Relevant Verses: Hebrews 2,4
Leading Question: Does Hebrews 4 support the Sabbath or undermine it?
Hebrews 4 is a compact, closely argued chapter that focuses on Sabbath rest. But before we look at the text of chapter 4, let’s do a quick overview of the chapter in light of the chapter title, “Jesus, Our Faithful Brother.”
The emphasis on Jesus as our “Faithful Brother” is based on Hebrews 2:11-12, 17. In 2:11-12 we read that Jesus was “not ashamed” to call us his brothers and sisters. Here is God incarnate, declaring that he is not “not ashamed” to call this race of rebels his brothers and sisters.
Question: Does it diminish the greatness of God to say that this great God is also our brother? What kind of conflicting emotions might that set up in our own hearts when we realize that our Creator and Redeemer did not hesitate to call this basket case of sordid humanity his brothers and sisters?
Hebrews 4 and the Sabbath
The Vocabulary of Rest. Hebrews 3 and 4 place a heavy emphasis on the idea of “rest.” The primary noun in Greek is katapausis, which both in the NT and in the Greek Old Testament, the Septuagint (= LXX) refers both to human rest and to divine rest.
Question: To what extent is the idea of “divine” rest not just a command, but an example for us?
Comment: In Genesis 2:1-3, where God establishes the Sabbath and blesses it, there is no command to keep the Sabbath holy. The divine example is given, which is what the author of Hebrews alludes to. God “rested” on the Sabbath (Gen. 2:3)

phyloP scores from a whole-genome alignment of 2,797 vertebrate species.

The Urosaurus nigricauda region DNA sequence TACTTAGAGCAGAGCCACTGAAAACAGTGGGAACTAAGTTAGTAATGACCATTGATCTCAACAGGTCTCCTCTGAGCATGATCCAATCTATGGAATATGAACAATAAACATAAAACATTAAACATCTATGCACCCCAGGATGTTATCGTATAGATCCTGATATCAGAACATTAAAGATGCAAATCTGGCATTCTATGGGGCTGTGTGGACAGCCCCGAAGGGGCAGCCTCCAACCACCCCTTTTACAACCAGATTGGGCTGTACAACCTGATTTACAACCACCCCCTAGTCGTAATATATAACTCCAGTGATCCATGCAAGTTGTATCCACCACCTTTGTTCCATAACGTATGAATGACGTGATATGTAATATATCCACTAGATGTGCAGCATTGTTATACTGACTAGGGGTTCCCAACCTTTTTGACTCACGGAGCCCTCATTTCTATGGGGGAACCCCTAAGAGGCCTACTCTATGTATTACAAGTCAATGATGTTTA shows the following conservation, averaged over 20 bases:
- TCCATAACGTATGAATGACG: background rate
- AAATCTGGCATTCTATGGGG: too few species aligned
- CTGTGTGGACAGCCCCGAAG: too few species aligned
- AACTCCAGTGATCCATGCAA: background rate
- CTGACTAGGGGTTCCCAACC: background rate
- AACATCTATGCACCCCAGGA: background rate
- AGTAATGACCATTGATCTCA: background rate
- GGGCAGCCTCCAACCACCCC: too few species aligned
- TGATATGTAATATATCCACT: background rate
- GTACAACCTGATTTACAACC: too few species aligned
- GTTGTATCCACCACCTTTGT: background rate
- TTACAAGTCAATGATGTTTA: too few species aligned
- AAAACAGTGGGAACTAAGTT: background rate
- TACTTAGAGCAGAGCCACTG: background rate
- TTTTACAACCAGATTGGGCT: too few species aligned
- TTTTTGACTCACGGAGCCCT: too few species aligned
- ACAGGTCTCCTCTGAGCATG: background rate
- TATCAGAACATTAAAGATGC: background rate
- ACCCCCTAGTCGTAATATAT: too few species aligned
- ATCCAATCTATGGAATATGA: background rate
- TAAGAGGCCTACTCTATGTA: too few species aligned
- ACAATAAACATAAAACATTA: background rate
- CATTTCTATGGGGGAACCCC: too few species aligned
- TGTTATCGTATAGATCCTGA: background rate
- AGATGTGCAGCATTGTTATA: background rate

Question: Is the “rest” of Hebrews 4 something from the past or for the future or both?
Comment: Often in the New Testament, one hears an “already, but not yet,” reverberating in both background and foreground. “The kingdom of God is among you,” Jesus told the Pharisees when they asked him when the kingdom God would come (Luke 17:20-21). Yet in the Lord’s prayer we are invited to pray that the kingdom of God will come, clearly a future event.
Similarly, the idea of a rest is not only past and present, but also a future expectation. One does not have to choose. It is an already-but-not-yet reality.
Another word for rest: sabbatismos. In 4:9 Hebrews states: “a sabbath rest (sabbatismos) still remains for the people of God. That word is a brand new word, not found anywhere else in the New Testament or the literature of the first century (Johnsson, 95). Johnsson suggests “Sabbath-like rest” or “Sabbath-ish rest.” there is no command, no argument. There is simply the presence of a “Sabbath-ish” rest. In light of the word usage, Johnsson includes this fascinating quote:
“In my judgment, Hebrews 4:1-11 gives us the strongest evidence in favor of the seventh-day Sabbath in the entire New Testament. Yet it does so without a direct appeal or invitation to keep the Sabbath. A direct appeal might suggest that the Hebrew Christians were debating which day to observe. But Hebrews introduces the Sabbath indirectly, in a non-defensive but highly positive manner. Our rest in Christ, says the author, has the quality of the Sabbath. It is like the Sabbath” – Johnsson, 96.
Question: What is the overall thrust of Hebrews 4?
Comment: However much we may focus on the Sabbath in Hebrews 4, the real focus is on the everlasting “today,” the opportunity to start again “today.” Israel failed to enter into rest. Can we likewise fail?